More than just another cheap parody of Western movies, Ron Underwood’s City Slickers is actually a subtle tribute to the genre combined with a classic Hollywood tale about regaining control of one’s life.
Three friends go on a Western-themed trip in order to forget their troubles at home. Ed (Bruno Kirby) has always been afraid of commitment, especially now that he is newly wedded to a beautiful lingerie model. Phil (Daniel Stern) runs away from his castrating wife and his 19 year-old mistress who may or may not be pregnant. Mitch (Billy Crystal) suffers from a severe case of depression despite having a comprehensive and loving family. Will they find in the Wild West what eludes them in their urban lives? Will they learn how to get over their mid-life crisis and finally take the bull by the horns?
City Slickers begins as a comedy in which three urban dwellers—alongside two Jewish businessmen, two African-American dentists and one damsel in distress—are confronted with the harsh realities of a cattle drive like in the “good old days.” Most of the comedic situations originate from the opposition between the urban wannabe cowboys and the rough and tough lifestyle implied by this “revival of the old West”-themed vacation. The discrepancy between city and country life is always a fruitful ground for comedy, and Ron Underwood exploits it here with a contagious delight. From the cowboy hat shopping session to the harmonica tune near the campfire, the movie uses all the clichés of Westerns to highlight the comical awkwardness of this “urban bunch.”
Jack Palance, in the role of the manly, terse and lonesome cowboy, always puffing on a cigarette, embodies the mythical western hero to perfection. More than just the figure of the rough cowboy, Curly (Palance’s character) will soon become a mentor. Indeed, as the story unfolds, the three protagonists begin to understand that they have actually engaged in much more than a mere holiday trip, just as we realize that the film is much more than just another funny Western comedy. Despite the fact that the script sometimes relies a bit too much on easy formulas—namely the two so-called villains of the film—the scenes Crystal and Palance share together, as well as the real struggles which punctuate their trip, manage to bring enough emotion and depth to both the characters and their difficult journey to make the movie go beyond a mere parody of the genre.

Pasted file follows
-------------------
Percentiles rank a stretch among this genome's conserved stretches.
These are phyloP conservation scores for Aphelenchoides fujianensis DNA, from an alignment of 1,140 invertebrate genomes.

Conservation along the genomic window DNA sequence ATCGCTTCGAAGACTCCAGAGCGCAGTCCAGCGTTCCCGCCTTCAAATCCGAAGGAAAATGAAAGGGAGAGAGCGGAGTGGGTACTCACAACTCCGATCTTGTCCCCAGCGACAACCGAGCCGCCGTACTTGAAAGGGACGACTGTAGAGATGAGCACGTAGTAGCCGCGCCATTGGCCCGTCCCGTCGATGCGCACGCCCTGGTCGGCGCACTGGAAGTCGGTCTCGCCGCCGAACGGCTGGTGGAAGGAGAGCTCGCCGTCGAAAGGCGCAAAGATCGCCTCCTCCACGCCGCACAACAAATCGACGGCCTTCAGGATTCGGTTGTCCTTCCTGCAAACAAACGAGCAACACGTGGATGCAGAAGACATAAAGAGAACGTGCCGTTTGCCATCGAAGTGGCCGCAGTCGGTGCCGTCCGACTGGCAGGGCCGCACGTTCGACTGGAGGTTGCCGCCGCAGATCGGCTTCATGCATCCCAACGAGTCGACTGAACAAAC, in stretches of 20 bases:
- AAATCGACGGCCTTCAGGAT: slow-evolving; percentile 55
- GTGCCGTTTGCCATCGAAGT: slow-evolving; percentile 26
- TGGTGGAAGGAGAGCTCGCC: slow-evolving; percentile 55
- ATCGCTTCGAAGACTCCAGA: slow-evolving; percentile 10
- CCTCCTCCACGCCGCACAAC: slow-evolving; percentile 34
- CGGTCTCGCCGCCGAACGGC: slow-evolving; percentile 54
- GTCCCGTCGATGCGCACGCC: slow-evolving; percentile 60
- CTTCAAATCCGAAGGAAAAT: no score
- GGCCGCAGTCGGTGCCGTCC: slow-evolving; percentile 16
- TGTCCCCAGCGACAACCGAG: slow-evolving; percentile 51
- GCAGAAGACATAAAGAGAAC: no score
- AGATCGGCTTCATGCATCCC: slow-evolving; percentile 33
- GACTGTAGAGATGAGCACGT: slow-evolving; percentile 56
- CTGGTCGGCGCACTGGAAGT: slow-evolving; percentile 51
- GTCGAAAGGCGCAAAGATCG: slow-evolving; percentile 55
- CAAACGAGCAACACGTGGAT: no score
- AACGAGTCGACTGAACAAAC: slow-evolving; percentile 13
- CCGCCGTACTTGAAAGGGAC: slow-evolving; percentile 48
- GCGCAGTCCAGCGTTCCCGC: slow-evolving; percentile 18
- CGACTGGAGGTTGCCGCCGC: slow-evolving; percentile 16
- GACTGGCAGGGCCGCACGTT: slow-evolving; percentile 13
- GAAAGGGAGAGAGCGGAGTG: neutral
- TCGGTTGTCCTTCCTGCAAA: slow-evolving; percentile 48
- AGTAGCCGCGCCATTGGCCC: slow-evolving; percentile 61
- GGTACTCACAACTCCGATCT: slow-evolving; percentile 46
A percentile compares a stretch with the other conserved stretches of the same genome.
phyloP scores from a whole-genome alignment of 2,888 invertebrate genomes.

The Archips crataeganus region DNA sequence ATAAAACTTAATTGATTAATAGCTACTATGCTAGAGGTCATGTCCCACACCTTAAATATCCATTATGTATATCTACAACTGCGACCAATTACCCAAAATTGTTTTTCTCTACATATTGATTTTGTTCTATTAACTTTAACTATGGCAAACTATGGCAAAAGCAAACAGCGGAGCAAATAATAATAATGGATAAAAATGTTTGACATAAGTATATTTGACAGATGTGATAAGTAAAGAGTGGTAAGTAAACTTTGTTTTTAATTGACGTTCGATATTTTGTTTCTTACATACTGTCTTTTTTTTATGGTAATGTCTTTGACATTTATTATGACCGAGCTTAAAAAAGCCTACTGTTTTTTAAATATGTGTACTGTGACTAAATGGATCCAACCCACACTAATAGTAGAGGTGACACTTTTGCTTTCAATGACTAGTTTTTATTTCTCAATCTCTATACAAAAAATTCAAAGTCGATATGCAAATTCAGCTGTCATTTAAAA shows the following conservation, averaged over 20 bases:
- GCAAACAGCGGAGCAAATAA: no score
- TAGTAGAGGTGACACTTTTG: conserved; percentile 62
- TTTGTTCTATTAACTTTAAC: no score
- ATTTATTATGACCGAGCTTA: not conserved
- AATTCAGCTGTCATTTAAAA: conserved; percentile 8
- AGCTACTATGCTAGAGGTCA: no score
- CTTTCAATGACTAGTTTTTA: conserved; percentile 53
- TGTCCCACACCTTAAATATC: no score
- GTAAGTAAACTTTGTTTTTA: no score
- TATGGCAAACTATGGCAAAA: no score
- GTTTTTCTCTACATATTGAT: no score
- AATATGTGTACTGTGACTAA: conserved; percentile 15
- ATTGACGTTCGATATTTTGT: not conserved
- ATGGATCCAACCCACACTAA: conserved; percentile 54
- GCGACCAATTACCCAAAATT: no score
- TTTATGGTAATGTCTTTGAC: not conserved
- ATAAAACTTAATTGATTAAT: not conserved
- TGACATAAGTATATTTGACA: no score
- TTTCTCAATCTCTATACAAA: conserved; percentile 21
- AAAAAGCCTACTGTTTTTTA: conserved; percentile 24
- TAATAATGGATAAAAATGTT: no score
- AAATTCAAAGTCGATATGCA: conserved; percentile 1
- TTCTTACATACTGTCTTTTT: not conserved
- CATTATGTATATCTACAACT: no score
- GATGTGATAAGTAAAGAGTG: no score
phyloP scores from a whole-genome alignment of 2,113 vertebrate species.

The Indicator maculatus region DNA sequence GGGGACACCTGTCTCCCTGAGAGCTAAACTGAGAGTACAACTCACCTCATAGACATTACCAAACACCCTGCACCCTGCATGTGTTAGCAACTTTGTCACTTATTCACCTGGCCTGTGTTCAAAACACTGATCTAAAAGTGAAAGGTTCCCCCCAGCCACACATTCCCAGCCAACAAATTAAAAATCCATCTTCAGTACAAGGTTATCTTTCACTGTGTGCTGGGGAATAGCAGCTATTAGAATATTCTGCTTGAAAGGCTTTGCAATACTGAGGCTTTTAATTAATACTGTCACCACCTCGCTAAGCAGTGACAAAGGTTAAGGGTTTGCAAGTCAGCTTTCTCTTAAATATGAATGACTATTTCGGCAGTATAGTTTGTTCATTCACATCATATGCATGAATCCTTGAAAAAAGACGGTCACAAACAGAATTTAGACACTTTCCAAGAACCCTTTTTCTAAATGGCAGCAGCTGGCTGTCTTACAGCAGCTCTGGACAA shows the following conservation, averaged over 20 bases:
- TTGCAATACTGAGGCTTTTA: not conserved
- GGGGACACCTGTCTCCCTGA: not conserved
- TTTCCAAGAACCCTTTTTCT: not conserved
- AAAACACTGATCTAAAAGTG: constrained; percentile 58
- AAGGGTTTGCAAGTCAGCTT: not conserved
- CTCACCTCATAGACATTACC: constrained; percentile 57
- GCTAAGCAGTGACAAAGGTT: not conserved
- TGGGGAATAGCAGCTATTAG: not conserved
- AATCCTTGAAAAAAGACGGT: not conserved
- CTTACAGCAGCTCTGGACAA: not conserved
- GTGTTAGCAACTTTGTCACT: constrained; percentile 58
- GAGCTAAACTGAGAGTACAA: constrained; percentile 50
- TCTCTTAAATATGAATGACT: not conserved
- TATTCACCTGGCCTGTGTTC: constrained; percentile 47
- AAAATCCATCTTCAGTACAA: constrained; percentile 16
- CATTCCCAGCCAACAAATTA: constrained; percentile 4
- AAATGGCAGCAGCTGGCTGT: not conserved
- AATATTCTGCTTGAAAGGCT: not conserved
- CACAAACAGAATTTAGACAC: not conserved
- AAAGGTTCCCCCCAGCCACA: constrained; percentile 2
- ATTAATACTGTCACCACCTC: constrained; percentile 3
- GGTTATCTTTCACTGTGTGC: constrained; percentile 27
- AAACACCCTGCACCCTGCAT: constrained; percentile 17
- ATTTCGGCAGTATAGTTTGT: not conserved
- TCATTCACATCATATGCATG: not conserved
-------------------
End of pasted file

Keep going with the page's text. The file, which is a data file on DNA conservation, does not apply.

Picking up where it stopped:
In a more classic turn, City Slickers puts aside the funny situations and witty dialogues to focus on the personal struggles of each character and how this adventure will enable them to overcome their mid-life crisis. Like many Hollywood heroes, Mitch, Phil and Ed eventually realize that this vacation is an opportunity to regain respectively a zest for life, manhood and a sense of commitment.
City Slickers is a predictable yet entertaining movie which not only uses the codes of the Western genre but also plays with them. One particular scene brilliantly displays the lasting impression Western movies have had on the collective imaginary: the triumphant arrival of Mitch, Ed and Phil, after struggling to bring the cattle safe and sound to the ranch, the soundtrack of The Magnificent Seven playing in the background, the three men humming the tune along as if they were themselves in a movie. This one scene cleverly highlights the importance of the genre and the mythology it has generated and perpetuated for so many years.
City Slickers may not be the funniest comedy, nor—more obviously—the best Western, but it certainly succeeds in reactivating this cinematic myth through an apparently not-so-subtle parody that gives way to a humorous and moving homage.
City Slickers, (USA, 1991)
Directed by Ron Underwood.
Written by Lowell Ganz and Babaloo Mandel.
Running time:113 minutes
With : Billy Crystal ; Daniel Stern ; Bruno Kirby ; Patricia Wettig ; Helen Slater ; Jack Palance ; Noble Willingham ; Tracey Walter ; Josh Mostel ; David Paymer ; Bill Henderson ; Jeffrey Tambor ; Phil Lewis ; Kyle Secor ; Dean Hallo.